Happy Death Day 2 U is the convoluted sequel to Blumhouse’s surprise hit film sold off the simple genius of its premise: “What if Groundhog Day was a horror movie?” The sequel is patently ridiculous, remarkably schlocky and boldly enters into a whole new dimension of absurdity. But, as far as I’m concerned, that’s the best thing this movie could have done.
The first Happy Death Day is a fun albeit goofy slasher flick that doesn’t have much pretense surrounding itself. It has a clean emotional storyline and some basic moral coding but in general, is just an excuse to have fun with a gimmick and watch our main character, a self-centered sorority girl unthinkably named Tree Gelbman, die many, many times. One thing that Happy Death Day does not do, is offer up a rational explanation for why Tree keeps reliving the same day over and over. This, I imagine, was a source of conflict when the movie made enough money to warrant a sequel, the writers had to think up an explanation for the loop to continue. Their conclusion is some beautifully stupid movie science that launches this simple slasher franchise into a new stratosphere, bringing in multiverse theory, trolley-problem moral scenarios, and a whole slew of wacky genre tropes. And in my opinion, I think it works.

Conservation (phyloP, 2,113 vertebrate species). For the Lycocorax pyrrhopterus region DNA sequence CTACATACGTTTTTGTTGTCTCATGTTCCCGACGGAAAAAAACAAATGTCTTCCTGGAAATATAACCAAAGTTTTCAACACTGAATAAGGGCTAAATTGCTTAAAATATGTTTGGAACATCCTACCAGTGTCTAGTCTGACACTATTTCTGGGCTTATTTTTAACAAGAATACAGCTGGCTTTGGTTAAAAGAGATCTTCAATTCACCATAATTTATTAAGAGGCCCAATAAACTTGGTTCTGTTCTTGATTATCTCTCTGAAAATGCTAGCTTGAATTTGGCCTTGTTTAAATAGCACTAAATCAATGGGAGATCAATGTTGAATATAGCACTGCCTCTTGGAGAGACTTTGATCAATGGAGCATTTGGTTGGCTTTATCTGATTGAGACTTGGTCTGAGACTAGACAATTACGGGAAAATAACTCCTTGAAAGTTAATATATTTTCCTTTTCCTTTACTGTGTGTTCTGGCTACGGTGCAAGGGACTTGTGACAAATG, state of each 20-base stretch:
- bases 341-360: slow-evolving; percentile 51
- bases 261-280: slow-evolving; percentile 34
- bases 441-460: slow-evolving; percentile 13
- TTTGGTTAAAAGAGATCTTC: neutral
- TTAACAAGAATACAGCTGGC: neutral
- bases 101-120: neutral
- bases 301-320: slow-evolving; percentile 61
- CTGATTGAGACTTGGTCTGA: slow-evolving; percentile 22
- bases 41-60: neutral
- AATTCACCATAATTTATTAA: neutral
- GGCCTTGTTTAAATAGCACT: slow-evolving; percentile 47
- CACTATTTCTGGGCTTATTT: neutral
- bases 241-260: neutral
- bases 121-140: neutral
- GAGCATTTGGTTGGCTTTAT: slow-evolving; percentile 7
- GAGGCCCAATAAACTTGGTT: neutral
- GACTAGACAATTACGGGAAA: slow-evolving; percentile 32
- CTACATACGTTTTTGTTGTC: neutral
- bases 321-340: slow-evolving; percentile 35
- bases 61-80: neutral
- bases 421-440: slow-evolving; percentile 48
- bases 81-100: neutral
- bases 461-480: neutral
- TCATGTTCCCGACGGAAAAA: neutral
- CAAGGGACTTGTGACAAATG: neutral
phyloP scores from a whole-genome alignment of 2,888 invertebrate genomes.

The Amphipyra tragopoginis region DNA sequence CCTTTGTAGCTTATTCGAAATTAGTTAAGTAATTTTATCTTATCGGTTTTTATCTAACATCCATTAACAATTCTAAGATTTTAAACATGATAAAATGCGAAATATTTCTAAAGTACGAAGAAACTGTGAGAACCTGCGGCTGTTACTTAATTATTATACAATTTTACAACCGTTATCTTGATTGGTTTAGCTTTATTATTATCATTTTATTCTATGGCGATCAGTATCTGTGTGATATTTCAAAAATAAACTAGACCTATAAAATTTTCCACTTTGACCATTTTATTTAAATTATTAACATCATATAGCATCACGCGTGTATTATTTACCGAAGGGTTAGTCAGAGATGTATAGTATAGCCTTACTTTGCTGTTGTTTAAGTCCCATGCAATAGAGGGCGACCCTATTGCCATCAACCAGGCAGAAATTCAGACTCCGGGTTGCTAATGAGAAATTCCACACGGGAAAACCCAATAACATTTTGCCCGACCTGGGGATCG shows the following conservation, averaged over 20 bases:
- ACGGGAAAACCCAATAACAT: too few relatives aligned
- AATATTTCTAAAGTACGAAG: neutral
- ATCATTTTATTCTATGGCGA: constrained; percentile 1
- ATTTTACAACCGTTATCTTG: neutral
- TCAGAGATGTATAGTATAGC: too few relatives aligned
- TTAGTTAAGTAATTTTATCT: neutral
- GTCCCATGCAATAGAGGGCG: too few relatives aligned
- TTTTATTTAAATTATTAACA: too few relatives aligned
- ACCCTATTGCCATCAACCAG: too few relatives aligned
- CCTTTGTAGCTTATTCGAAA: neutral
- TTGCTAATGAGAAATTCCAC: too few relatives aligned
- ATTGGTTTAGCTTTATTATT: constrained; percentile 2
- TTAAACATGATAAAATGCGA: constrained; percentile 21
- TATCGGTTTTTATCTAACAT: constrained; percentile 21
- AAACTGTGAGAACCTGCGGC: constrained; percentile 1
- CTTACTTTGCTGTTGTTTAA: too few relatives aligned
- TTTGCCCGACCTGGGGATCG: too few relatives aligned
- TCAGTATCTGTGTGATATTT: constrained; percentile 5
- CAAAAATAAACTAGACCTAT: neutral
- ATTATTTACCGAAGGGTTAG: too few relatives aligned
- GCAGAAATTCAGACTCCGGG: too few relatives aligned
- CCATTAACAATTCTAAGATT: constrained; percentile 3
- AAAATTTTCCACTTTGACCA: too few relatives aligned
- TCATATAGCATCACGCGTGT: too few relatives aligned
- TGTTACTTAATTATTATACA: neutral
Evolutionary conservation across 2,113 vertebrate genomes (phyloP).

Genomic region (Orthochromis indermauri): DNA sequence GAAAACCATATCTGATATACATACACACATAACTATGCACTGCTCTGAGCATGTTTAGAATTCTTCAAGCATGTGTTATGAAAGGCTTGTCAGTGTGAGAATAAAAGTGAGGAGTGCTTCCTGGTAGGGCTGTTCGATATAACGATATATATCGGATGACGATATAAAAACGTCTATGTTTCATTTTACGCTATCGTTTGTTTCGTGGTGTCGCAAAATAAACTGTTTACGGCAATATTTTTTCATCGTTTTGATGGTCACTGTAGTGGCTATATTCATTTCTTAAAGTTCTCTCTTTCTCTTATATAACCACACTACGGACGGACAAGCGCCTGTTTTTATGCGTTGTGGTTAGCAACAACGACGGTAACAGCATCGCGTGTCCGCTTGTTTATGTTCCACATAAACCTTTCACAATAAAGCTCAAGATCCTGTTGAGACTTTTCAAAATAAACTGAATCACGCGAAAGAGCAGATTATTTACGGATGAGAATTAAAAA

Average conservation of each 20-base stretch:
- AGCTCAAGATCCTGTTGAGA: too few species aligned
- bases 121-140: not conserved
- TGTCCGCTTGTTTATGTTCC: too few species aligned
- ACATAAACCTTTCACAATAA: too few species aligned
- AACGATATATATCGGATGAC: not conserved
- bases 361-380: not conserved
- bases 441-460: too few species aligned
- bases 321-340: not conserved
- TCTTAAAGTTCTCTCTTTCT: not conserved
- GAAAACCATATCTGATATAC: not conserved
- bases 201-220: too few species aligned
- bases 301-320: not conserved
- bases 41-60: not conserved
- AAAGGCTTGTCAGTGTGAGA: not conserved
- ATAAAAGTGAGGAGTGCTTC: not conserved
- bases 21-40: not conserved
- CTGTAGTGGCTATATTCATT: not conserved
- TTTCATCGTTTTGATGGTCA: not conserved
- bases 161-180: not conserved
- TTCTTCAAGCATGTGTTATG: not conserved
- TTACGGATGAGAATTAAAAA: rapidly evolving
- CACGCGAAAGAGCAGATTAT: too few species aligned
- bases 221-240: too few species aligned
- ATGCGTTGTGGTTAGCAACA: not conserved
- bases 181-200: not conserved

While we are living in an intelligent horror renaissance right now, dumb horror has been awful lately. The success of Insidious and The Conjuring has meant that every low-budget crack at the bat have been an endless sea of mediocre ghost stories with the teen slashers of old having fallen to the wayside. Happy Death Day is the only authentically new slasher franchise of the decade and, as far as I’m concerned, I hope they make eight more movies that grow increasingly convoluted until they eventually reboot the whole thing twenty years from now. It’s a Hollywood tradition. You start with a surprise hit film on a subdued scale and you keep making schlockier and schlockier sequels until Jason eventually goes to space. Happy Death Day 2 U continues this tradition flawlessly. The acting isn’t great, the story makes very little sense (saying the word ‘quantum’ doesn’t make it science) and the deaths are entertaining enough to get by. After all, there’s a suicide montage set to Paramore’s “Hard Times,” how much sillier can you get? There’s not much craft on display here. The movie is lit like a Disney Channel Original movie and the sets literally look like they were borrowed from the CW. But you know what? That’s fine! It’s a dumb horror movie that isn’t trying to trick you into thinking it’s actually scary a la The Nun, it’s just trying to give you a goofy time at the movies and to that I applaud it. Now bring on three more, please.